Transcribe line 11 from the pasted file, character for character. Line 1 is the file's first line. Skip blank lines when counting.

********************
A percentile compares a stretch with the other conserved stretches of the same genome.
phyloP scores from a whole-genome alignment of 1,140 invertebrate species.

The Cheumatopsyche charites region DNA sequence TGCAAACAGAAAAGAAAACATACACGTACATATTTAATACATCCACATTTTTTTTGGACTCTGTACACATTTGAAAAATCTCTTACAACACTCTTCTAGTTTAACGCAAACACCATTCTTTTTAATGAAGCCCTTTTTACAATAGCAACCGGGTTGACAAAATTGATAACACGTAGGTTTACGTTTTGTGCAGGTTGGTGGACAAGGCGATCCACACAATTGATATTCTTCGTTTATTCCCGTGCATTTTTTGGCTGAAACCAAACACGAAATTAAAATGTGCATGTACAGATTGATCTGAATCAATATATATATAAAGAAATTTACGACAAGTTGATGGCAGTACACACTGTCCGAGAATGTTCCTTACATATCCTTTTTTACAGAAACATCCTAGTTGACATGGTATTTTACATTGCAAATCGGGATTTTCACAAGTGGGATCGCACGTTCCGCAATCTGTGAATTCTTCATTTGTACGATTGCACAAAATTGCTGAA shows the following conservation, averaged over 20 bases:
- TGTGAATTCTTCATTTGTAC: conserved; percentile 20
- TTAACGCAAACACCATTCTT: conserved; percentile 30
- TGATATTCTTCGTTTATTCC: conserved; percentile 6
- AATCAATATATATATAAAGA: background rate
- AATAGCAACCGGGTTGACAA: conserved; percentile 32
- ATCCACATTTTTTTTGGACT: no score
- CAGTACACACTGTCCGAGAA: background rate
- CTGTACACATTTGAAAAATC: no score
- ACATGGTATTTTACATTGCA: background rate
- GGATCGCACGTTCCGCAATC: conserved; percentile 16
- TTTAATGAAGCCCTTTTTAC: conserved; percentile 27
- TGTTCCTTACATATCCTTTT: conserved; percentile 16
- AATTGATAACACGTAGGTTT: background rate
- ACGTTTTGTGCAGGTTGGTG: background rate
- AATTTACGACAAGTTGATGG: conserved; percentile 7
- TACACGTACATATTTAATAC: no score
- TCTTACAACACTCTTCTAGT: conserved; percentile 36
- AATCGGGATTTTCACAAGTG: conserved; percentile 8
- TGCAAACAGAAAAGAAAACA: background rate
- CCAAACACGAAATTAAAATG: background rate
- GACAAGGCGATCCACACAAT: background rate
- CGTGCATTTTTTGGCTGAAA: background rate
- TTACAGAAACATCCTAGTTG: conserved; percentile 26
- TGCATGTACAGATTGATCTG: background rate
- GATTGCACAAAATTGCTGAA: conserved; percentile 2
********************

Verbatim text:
- CTGTACACATTTGAAAAATC: no score